“The Chairman,” Nicola Willis-Jones, of “The British Players: Let’s All Go to the Music Hall.” Photo courtesy of The British Players.
One of the benefits of online reviews is that you can go back to YouTube streaming and catch what you missed. This was the case last Saturday night when a late Seder dinner kept me from tuning into the opening numbers of “The British Players Present: Let’s All Go To The Music Hall,” the online production now available for viewing with a suggested donation. But don’t dilly-dally — catch the entertaining Brits back at the Music Hall!
Don’t dilly-dally — catch the entertaining Brits back at the Music Hall!
Nearly 60 years ago, The original British Embassy Players — there was some connection to the British Embassy — first presented the Music Hall shows. It was a chance to showcase turn-of-the-20th century British culture, especially its unique humor, Victorian costumes, and toe-tapping tunes, some a bit bawdy. Today folks look forward to these annual spring shows that promise a “Cheeky Chappie,” a “Red Hot Mama,” an acrobat, and a full complement of singers and entertainers with new versions of audience favorites.
As moderator Nicola Willis-Jones declares in her opening, “We have an array of artists for your amazement and amusement.” Called “The Chairman” in this virtual production, Willis-Jones wears a tuxedo designed from the Union-Jack flag, a classic top hat, and a snazzy red bow tie. She is delightful as the host who manages those tumbling tongue twisters plus some jokes, both playing to the unseen crowd.
“What do you get when you cross the Atlantic with the Titanic? About Half Way!” Laughter abounds.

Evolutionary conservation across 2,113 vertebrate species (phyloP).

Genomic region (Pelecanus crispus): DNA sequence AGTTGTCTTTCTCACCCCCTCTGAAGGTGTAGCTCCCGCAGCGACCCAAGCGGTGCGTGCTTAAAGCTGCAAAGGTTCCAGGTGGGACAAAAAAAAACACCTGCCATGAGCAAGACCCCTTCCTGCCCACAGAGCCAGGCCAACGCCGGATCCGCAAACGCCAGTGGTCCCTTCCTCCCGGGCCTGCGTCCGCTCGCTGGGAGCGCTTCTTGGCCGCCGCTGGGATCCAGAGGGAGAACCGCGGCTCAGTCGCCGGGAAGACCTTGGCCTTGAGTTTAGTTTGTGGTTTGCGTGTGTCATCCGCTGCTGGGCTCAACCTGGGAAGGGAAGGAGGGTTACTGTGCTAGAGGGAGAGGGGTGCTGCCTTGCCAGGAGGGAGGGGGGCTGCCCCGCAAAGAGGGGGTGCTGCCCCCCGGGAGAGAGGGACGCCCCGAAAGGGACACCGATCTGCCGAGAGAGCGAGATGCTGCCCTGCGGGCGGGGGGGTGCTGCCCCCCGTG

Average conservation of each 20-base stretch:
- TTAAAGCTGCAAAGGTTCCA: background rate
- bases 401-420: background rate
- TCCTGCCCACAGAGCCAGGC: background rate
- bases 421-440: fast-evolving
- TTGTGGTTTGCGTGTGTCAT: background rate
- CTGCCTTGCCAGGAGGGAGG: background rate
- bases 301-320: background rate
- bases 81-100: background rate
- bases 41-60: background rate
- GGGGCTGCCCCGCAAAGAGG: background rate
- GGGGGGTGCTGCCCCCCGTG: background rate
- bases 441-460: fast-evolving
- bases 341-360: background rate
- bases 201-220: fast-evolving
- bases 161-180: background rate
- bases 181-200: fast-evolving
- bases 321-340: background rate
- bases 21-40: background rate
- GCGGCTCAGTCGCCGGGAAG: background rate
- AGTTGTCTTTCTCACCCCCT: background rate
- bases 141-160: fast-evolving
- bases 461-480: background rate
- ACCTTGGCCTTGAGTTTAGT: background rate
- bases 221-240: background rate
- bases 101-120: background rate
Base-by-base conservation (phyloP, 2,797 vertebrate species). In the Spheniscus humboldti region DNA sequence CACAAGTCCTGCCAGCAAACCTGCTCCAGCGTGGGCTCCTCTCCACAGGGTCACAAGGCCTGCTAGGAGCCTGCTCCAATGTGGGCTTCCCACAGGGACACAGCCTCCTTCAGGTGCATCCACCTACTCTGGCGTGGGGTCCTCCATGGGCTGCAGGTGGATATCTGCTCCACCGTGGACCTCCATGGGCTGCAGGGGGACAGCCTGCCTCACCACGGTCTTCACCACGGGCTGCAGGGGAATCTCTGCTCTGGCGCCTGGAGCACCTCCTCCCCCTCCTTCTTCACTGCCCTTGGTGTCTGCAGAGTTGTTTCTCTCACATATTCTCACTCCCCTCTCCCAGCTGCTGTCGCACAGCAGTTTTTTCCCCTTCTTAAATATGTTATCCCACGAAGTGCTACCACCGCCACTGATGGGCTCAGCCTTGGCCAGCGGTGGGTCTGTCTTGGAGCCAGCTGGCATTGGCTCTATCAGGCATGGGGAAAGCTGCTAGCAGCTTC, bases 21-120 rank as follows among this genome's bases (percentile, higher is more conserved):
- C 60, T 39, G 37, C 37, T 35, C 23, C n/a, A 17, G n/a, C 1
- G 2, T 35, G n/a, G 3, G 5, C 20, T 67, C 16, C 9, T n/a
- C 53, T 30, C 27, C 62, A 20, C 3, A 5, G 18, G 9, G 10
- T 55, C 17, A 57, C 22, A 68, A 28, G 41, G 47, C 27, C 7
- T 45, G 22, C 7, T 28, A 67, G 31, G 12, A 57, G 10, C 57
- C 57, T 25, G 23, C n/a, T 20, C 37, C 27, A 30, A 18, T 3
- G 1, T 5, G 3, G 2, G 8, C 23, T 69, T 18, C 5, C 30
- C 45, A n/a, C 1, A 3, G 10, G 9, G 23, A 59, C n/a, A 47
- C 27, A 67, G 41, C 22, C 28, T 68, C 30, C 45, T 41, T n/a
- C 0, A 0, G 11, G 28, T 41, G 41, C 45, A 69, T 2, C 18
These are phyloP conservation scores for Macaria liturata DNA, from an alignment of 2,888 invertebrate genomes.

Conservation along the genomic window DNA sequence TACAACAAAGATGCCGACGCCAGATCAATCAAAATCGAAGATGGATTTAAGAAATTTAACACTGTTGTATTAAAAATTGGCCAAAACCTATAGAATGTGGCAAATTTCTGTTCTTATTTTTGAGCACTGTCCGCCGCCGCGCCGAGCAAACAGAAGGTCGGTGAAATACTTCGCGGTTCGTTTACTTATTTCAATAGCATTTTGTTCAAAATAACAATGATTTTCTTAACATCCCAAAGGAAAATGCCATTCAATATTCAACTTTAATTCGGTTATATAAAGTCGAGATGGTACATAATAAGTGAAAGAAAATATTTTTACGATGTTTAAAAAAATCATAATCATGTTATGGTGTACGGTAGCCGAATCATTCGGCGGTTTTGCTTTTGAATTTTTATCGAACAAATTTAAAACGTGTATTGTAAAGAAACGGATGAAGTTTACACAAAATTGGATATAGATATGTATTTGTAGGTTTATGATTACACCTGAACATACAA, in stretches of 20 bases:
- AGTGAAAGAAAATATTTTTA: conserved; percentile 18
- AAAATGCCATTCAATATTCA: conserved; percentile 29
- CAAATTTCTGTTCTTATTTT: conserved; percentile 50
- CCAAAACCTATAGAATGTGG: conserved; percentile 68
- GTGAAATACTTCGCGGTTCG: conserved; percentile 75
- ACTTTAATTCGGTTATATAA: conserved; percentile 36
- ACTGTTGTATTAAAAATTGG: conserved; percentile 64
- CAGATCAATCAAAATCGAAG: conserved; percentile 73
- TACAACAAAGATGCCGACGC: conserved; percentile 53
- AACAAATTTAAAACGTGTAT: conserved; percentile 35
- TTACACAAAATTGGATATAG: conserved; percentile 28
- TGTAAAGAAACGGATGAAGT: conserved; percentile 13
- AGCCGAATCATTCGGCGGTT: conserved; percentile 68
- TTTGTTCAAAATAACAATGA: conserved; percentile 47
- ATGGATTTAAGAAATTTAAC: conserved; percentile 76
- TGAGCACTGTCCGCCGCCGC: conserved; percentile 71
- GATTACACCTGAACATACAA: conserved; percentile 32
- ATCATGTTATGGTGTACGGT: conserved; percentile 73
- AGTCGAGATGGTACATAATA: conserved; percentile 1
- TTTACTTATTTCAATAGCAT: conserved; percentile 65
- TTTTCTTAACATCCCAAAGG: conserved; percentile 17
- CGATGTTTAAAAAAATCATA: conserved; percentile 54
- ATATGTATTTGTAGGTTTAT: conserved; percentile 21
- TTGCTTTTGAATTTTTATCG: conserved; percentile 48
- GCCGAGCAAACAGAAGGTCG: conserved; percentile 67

Our Chairman introduces the acts that were videotaped from their homes, studios, theater spaces and other places, rather than the usual site for the Music Hall shows at the Kensington Town Hall. Her “fan favorite” Malcolm Edwards performs “Side by Side” in his bathrobe from his bedroom. The “fanciful bevy of beauty” describes acrobat Abigail Kruger, who accomplishes tricks on a trunk you might find backstage at a theater, accompanied by Erin Cassidy and Kristin Franco who are cleverly placed on both sides of the dancer in an undisclosed location.
Nicola Hoag (also credited with costume design) co-directed with Missi Tessier. A nod to technical direction by Matthew Mills and the wizards who helped put the show together. I enjoyed the creative costumes, especially hats, that were featured in the Zoom-like screen shots. While there are a few glitches in sound, though it might have been my WiFi, it’s still a treat to be reminded of the old time vaudeville shows on television where many stars, especially comedians, got their start. Think Ed Sullivan, Carol Burnett, and my personal favorite, Ed Hurst from the Steel Pier in Atlantic City.
Noteworthy among the 26-member cast were the Richmond Revelry with a rousing renditions of barbershop favorites. Albert Coia is cheeky and charming in his pink jacket and straw bowler. Bethany Blakey earns her “Red Hot Mama” handle with sultry singing and a sexy scene. There were poignant moments, too. Eileen Kent pays tribute to the late Joan Roseboom, remembered as a “treasure” to the troupe. Just back from the Queen’s Guard, NeilMcElroy wins the prize for most authentic costume., and Joe Lilek from his Canadian location sings “A Proper Cup of Coffee” with sass and panache.
Our host returns to dampen the candle and to announce the closing of the show with a medley of songs, British of course. It is suggested to pour a pint and imagine it has been brought to you by a lovely, saucy barmaid, as was done in live Music Hall shows.
Time: One hour and 30 minutes without an intermission, unless you put it on pause.
Go to the link here
. “Let’s All Go to the Music Hall” was live-streamed by The British Players on March 27, 2021 and still can be viewed on YouTube.